Review Article

A review of Listeria monocytogenes from meat and meat products: Epidemiology, virulence factors, antimicrobial resistance and diagnosis

Itumeleng Matle, Khanyisile R. Mbatha, Evelyn Madoroba
Onderstepoort Journal of Veterinary Research | Vol 87, No 1 | a1869 | DOI: | © 2020 Itumeleng Matle, Khanyisile R. Mbatha, Evelyn Madoroba | This work is licensed under CC Attribution 4.0
Submitted: 31 March 2020 | Published: 09 October 2020

About the author(s)

Itumeleng Matle, Bacteriology Division, Agricultural Research Council – Onderstepoort Veterinary Research, Onderstepoort, Pretoria, South Africa; and, Department of Agriculture and Animal Health, University of South Africa, Science Campus, Florida, South Africa
Khanyisile R. Mbatha, Department of Agriculture and Animal Health, University of South Africa, Science Campus, Florida, South Africa
Evelyn Madoroba, Department of Biochemistry and Microbiology, University of Zululand, KwaDlangezwa, South Africa


Listeria monocytogenes is a zoonotic food-borne pathogen that is associated with serious public health and economic implications. In animals, L. monocytogenes can be associated with clinical listeriosis, which is characterised by symptoms such as abortion, encephalitis and septicaemia. In human beings, listeriosis symptoms include encephalitis, septicaemia and meningitis. In addition, listeriosis may cause gastroenteric symptoms in human beings and still births or spontaneous abortions in pregnant women. In the last few years, a number of reported outbreaks and sporadic cases associated with consumption of contaminated meat and meat products with L. monocytogenes have increased in developing countries. A variety of virulence factors play a role in the pathogenicity of L. monocytogenes. This zoonotic pathogen can be diagnosed using both classical microbiological techniques and molecular-based methods. There is limited information about L. monocytogenes recovered from meat and meat products in African countries. This review strives to: (1) provide information on prevalence and control measures of L. monocytogenes along the meat value chain, (2) describe the epidemiology of L. monocytogenes (3) provide an overview of different methods for detection and typing of L. monocytogenes for epidemiological, regulatory and trading purposes and (4) discuss the pathogenicity, virulence traits and antimicrobial resistance profiles of L. monocytogenes.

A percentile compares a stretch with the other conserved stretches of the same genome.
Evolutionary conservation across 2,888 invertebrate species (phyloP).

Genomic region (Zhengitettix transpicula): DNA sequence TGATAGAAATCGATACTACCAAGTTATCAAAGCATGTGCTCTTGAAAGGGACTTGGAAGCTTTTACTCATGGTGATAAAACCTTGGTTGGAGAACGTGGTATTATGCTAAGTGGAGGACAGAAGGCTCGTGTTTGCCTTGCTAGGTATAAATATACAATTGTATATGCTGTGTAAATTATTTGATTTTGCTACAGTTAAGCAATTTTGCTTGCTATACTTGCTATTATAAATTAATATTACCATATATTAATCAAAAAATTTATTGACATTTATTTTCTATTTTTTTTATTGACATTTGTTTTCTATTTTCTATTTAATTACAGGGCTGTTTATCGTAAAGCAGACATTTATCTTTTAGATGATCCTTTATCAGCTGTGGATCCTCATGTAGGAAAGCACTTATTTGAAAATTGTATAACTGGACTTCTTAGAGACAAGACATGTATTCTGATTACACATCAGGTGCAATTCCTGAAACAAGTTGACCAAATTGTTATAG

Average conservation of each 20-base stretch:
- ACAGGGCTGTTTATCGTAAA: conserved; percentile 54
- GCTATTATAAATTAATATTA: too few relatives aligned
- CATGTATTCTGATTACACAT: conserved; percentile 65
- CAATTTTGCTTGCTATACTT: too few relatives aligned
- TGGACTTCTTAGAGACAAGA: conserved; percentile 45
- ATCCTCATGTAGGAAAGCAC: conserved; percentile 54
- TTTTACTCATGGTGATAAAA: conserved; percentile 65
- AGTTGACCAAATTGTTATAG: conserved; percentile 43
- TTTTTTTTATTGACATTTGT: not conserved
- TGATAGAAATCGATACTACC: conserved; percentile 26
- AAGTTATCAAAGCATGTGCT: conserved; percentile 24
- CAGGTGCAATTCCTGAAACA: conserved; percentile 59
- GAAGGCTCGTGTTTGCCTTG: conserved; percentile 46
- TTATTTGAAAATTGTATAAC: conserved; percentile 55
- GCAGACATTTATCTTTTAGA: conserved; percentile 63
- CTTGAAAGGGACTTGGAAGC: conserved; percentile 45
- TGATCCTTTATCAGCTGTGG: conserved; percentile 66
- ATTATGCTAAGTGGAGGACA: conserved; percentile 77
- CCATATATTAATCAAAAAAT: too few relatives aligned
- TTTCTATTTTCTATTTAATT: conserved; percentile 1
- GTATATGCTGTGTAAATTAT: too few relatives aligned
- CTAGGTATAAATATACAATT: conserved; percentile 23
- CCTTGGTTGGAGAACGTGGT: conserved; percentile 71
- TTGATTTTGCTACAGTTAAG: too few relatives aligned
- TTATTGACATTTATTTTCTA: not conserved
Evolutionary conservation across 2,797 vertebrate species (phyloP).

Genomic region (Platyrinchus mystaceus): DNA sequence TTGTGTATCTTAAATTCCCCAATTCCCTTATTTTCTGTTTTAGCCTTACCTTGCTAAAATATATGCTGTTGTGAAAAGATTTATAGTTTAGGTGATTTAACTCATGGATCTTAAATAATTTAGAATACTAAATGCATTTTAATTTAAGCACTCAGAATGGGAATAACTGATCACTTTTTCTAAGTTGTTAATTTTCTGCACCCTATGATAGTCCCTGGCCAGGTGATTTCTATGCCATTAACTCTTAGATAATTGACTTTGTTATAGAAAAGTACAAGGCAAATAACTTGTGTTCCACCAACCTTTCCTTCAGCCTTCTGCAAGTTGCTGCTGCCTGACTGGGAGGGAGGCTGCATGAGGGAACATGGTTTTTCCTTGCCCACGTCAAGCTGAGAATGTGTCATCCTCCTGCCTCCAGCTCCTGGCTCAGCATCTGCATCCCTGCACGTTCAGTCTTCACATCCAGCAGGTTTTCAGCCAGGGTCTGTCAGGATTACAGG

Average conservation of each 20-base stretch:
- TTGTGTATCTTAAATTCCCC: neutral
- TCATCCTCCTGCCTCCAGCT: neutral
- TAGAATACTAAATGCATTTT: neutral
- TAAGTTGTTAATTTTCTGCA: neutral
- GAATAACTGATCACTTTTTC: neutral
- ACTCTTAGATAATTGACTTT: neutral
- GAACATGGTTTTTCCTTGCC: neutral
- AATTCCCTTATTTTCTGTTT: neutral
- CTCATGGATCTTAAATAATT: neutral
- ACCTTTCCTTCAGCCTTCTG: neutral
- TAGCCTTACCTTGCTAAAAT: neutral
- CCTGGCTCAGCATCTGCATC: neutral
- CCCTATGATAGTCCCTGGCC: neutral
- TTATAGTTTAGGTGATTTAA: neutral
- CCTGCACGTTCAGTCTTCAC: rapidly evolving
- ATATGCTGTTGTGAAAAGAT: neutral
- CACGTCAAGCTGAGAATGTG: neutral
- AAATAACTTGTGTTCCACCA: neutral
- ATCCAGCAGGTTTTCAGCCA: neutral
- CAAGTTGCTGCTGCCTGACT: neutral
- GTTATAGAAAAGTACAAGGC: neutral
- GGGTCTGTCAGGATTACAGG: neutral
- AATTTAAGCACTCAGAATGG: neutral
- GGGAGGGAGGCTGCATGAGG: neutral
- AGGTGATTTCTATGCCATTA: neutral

Listeria monocytogenes; meat and meat products; epidemiology; virulence factors; diagnosis; antimicrobial resistance


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